Industrial facilities typically pose multiple safety hazards. Company owners are responsible for the health and safety of their employees. Unfortunately, that responsibility is frequently disregarded -- especially if there is a choice between profits and employee safety. It is unclear whether a safety violation led to a fatal work accident at a New Jersey plastic manufacturer on July 25.

Some of the typical safety precautions required in factory setups include safety guards and screens installed on machines to prevent workers from making contact with dangerous moving parts. Another hazard that can cause a severe injuries is the lack of lockout/tagout devices on equipment. These must be present on all machines to prevent accidental activation while repairs or maintenance takes place.

Traumatic brain injury can occur in any workplace

Although certain industries are more dangerous than others, head injuries can occur in any workplace. A New Jersey office worker can slip or trip and knock his or her head against the floor, or a steel bar can hit a construction worker's head. The Brain Injury Institute says one in five occupational traumatic brain injuries are caused by falls in the workplace, from slipping on spilled coffee to tripping on uneven walkways and falling from heights.

It is suggested that the high number of brain injury incidents among workers may be partly due to the large number of older employees in the U.S. workforce. Reportedly, the percentage of the workers older than 65 years have increased by over 100 percent over the past 30 years. They are not only less steady on their feet, but their injuries tend to be more serious than in younger workers.

The importance of the reporting of occupational diseases

Both the federal government and the State of New Jersey strive to prevent occupational diseases among their workers in the labor force. An occupational disease can result from an exposure to an element, such as a gas, chemical, noise or heavy metals that occurs in the workplace, which causes or furthers a condition or worsens a preexisting condition.

The New Jersey Department of Health Occupational Health Surveillance Unit employs strategies and working solutions to reduce hazards in New Jersey workplaces. When a worker suffers an occupational disease, because it may retain the necessary work-related connection, he or she may find redress under New Jersey’s Workers Compensation laws. It is important that proper reporting of the illness and other details occur in order to promote future safety and to provide possible benefits to the injured worker under the state laws.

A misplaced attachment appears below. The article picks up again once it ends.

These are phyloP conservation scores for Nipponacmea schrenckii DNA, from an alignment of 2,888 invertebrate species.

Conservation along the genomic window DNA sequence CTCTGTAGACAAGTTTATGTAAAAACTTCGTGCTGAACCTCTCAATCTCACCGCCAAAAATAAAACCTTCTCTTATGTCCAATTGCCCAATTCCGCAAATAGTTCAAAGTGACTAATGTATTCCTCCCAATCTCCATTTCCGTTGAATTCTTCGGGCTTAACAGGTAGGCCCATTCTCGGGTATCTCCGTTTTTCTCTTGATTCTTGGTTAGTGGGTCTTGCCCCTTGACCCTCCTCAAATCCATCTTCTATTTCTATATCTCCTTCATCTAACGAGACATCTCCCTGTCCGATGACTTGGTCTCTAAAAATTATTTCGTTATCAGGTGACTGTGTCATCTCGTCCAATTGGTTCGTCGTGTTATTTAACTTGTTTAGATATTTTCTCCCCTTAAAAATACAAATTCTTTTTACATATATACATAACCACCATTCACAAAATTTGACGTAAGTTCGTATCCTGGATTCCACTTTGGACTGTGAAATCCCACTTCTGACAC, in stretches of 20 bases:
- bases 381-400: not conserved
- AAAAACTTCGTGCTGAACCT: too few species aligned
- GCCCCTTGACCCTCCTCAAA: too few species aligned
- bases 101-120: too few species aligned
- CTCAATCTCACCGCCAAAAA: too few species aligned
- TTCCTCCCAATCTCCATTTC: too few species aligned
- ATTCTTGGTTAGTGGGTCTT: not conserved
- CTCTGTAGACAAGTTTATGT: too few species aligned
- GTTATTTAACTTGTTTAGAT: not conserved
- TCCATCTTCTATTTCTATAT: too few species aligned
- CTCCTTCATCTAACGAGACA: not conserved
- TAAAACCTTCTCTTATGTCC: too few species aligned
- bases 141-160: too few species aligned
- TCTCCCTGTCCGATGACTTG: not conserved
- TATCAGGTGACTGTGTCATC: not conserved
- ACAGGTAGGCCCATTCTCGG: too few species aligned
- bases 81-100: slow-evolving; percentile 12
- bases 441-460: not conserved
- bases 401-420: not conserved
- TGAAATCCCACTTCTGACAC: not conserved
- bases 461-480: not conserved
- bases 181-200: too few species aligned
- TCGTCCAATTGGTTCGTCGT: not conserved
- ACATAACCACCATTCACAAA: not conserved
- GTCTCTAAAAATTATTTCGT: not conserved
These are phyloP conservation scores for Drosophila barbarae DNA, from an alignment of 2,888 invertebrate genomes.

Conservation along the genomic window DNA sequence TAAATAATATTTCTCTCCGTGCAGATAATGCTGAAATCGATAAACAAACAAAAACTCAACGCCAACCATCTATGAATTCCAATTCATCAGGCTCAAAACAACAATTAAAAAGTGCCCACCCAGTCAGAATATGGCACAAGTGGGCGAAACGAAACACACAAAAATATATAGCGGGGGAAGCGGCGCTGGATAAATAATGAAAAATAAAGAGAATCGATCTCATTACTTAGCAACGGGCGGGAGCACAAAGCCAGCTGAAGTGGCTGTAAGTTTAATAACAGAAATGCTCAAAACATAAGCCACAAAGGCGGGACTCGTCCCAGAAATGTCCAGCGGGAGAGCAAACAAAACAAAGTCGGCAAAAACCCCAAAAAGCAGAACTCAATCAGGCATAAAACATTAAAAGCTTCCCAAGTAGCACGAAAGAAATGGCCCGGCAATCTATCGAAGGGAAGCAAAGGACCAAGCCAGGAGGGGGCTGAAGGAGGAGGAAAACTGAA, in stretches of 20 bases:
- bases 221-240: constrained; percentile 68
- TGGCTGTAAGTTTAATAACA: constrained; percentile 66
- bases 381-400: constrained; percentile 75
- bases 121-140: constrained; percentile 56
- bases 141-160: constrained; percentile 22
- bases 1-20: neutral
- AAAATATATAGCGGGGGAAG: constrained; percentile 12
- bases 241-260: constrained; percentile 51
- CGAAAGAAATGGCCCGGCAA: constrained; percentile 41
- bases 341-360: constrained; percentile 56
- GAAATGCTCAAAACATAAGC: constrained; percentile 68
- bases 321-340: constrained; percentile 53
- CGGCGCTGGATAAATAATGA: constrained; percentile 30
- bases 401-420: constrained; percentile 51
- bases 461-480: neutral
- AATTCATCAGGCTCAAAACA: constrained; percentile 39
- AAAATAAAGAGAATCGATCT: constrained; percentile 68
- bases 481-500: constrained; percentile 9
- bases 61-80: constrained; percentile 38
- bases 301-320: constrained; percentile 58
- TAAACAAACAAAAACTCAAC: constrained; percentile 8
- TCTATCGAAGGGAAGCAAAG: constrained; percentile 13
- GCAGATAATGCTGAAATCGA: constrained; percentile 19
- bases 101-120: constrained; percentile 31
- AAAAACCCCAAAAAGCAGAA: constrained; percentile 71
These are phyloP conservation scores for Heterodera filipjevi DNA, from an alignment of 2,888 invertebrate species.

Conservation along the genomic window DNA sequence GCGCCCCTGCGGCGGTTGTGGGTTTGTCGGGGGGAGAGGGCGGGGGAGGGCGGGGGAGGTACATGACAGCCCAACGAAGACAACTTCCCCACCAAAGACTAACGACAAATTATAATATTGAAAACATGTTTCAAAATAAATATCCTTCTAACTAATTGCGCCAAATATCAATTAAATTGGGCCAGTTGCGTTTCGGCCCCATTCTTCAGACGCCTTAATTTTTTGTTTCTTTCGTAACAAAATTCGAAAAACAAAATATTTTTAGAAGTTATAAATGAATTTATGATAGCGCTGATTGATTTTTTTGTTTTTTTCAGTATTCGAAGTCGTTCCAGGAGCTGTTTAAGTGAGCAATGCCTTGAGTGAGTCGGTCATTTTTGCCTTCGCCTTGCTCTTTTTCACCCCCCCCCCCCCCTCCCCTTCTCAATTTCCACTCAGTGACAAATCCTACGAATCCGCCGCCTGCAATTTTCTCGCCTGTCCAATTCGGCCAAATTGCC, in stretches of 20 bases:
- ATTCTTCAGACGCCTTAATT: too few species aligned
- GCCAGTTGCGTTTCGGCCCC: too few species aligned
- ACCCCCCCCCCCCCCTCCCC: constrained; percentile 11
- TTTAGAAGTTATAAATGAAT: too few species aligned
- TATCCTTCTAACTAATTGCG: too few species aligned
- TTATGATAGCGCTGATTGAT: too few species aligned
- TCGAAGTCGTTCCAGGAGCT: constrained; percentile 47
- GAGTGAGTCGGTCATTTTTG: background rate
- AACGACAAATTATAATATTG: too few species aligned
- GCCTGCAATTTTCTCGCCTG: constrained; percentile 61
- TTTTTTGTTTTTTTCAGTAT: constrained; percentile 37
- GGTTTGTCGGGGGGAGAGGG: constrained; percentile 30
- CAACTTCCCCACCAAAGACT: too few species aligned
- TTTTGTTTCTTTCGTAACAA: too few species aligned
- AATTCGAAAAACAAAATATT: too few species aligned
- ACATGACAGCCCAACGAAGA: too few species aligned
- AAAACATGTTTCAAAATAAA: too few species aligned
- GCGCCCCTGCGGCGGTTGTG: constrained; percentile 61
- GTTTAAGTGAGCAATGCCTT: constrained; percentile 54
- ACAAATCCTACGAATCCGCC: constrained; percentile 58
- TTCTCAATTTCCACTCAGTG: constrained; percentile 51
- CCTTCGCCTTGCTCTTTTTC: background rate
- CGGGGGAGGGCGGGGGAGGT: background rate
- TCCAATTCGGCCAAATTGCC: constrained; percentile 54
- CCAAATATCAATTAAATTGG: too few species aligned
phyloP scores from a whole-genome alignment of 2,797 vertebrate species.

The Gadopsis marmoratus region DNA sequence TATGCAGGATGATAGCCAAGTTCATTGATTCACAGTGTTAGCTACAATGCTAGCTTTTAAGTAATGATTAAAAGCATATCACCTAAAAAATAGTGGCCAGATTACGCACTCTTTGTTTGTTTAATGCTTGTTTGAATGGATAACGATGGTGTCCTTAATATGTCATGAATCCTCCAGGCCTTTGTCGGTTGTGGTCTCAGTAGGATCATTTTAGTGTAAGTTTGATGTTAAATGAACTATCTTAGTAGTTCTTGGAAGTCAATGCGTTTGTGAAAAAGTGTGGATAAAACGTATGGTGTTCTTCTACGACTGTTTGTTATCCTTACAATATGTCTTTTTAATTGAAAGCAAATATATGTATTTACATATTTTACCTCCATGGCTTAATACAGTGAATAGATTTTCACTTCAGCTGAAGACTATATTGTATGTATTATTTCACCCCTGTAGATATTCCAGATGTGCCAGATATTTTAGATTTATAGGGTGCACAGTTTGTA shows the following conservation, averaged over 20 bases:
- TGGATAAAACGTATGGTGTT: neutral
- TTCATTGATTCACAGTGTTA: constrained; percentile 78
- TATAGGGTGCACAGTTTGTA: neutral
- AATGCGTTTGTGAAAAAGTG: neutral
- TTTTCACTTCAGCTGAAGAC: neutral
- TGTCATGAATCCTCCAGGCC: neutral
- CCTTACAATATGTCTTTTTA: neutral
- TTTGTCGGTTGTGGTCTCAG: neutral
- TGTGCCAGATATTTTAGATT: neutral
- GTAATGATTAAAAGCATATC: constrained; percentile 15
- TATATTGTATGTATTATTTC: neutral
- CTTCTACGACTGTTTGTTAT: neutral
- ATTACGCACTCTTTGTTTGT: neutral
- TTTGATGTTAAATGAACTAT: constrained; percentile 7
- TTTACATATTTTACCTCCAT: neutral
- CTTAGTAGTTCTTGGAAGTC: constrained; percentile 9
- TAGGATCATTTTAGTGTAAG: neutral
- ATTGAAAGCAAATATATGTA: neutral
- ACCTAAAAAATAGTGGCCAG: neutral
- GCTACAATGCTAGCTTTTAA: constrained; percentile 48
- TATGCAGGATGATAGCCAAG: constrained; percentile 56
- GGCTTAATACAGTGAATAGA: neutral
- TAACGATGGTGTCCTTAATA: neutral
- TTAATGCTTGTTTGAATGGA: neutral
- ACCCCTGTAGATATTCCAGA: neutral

Employer responsibilities and personal protective equipment

There are times when job duties at a New Jersey workplace may put workers in danger, even though the companies have done everything possible to eliminate hazards. In these cases, the U.S. Occupational Safety and Health Administration states that employers should provide the necessary personal protective equipment to lower the chances of harm in an accident.

Making PPE available is not enough to keep workers safe. Employers should ensure that employees are trained in what to wear, when and how to wear it, and how to maintain it. If the fit is not correct or the PPE is damaged in some way, a worker could be at high risk of an injury in a workplace accident.

Soft tissue injuries in the workplace

Some injuries are obvious from the moment an accident takes place at your New Jersey job. A broken bone, head trauma or burn may send you or your co-worker to the emergency department immediately. At Parisi & Gerlanc, Attorneys at Law, we understand that not all workplace injuries are instantly visible at the moment of the incident, and some even develop slowly, making them difficult to identify. We often support workers who suffer soft tissue damage on the job. explains that a soft tissue injury can be the result of a trauma to one of your muscles, tendons and ligaments. This does not always occur at a single point in time, though. Overuse and repetitive stress are also hazards to your soft tissues. For example, tendonitis is an inflamed tendon, and that damage could progress gradually. Bursitis is a condition that often coincides with tendonitis, and it involves damage to the fluid pouches that prevent friction from the movement of muscles and tendons over the bones.